Optical fiber technology is an enabling technology for Darwin. It is known that wavefront errors as small as a few tens of nanometers rms will degrade the Darwin nulling performance. In theory, wavefront errors could be simply removed by propagating the recombined beam through a short length of single-mode optical fiber, thanks to the fiber’s modal filtering properties. At the time of our previous report at ICSO, single mode fibers operating at the Darwin wavelengths did not exist yet. Two parallel activities, led by EADS Astrium GmbH (D) and TPD/TNO (NL), were successfully concluded end of 2004 and early 2005 respectively, delivering and testing first samples of single-mode step-index fibers for Darwin. In more detail, the EADS Astrium team manufactured 35 fiber samples using different materials and processing techniques. GaAsSeTe (GAST) chalcogenide fibers were produced, suitable for operation in the 5-10 micron range, featuring high quality in terms of core shape and material homogeneity. Single-mode operation has been demonstrated at 10.6 micron, with typical losses (including Fresnel ones) of 73.5 dB/m (with V=0.76 at 10.6 micron). The team also developed fibers made of poly-crystalline silver halide (AgBrCl) for operation at wavelengths up to 20 micron. The crystalline structure of AgBrCl makes fiber manufacturing considerably more difficult than for chalcogenide glasses. The samples exhibit larger core defects and irregularities than the glassy ones. However, single-mode behavior at 10.6 micron has been demonstrated, with attenuation (including Fresnel losses) of 23.2 dB/m (V=1.34 at 10.6 microns). The quality of AgBrCl fibers can be improved by systematic optimization of material purity and manufacturing process, which is recommended as follow-up activity. The team led by TPD/TNO developed TeAsSe (TAS) chalcogenide fibers, with an operational range of 4 to 12 micron. Single-mode fibers of very good quality have been obtained, with typical attenuation of 10-18 dB/m. Both activities have shown the need to have high absorption coatings applied on the cladding external surface, in order to damp leaky modes that tend to propagate through the fiber because of the finite cladding diameter dimension. Suitable absorbing materials have been identified for both chalcogenide and silver halide fibers, and their effectiveness has been demonstrated experimentally. In addition both activities have demonstrated that on the contrary to theoretical predictions, i.e. a few mm is required length to damp the leaky modes assuming infinite cladding diameter, the fibers need to be longer than 20 cm to damp all leaky modes and behave as a single mode fiber.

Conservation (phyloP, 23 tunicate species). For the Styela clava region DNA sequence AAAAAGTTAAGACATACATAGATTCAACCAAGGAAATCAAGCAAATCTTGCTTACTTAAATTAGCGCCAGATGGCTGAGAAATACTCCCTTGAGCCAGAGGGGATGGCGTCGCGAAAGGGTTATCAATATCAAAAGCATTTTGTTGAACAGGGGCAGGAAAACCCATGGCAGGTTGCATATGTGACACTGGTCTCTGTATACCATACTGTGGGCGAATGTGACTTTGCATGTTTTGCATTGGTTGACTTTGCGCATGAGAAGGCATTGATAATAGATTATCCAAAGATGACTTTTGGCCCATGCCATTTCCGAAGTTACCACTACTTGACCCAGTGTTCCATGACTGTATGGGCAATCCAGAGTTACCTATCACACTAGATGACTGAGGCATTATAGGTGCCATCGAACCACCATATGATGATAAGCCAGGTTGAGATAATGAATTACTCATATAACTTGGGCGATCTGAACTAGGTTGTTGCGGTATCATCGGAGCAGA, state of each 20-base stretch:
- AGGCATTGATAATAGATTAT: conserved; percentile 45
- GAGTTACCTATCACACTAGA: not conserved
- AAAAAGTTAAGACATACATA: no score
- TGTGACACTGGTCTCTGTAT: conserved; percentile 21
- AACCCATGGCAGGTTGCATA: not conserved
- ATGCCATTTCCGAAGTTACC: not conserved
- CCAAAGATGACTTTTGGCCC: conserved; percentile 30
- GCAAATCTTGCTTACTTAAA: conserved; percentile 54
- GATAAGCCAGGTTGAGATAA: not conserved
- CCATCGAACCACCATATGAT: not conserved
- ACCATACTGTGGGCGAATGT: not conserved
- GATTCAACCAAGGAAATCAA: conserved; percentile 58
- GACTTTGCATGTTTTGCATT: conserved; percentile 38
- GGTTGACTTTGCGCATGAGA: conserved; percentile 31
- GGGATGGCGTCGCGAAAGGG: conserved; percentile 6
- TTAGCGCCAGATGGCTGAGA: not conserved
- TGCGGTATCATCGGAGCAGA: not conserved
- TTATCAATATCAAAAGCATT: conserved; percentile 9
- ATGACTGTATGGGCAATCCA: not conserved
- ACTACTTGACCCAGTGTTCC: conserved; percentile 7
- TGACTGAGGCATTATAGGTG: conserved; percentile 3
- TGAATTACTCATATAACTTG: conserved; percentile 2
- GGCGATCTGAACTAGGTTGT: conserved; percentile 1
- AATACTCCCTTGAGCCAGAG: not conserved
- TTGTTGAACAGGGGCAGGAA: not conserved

Fiber Coupling Technologies

The maximum achievable coupling efficiency for a non-obscured uniformly illuminated circular aperture is less than 80%, due to the mismatch between the Airy disk profile of the focused incoming beam and the approximated Gaussian profile of the fundamental mode of the single mode fiber. Two parallel contracts have been awarded to teams led respectively by Contraves (CH) and KDA/Sintef (N) to identify and breadboard advanced concepts for coupling optical radiation into single mode waveguides that minimizes the total insertion loss. Both teams are carrying out the detailed design of a proof-of-concept demonstrator operating at near infrared wavelengths. Presently, analyses show that a coupling efficiency larger than the theoretical maximum of about 80% is possible taking into account implementation losses (e.g. optical losses due to the additional optical elements, manufacturing tolerances and alignment errors).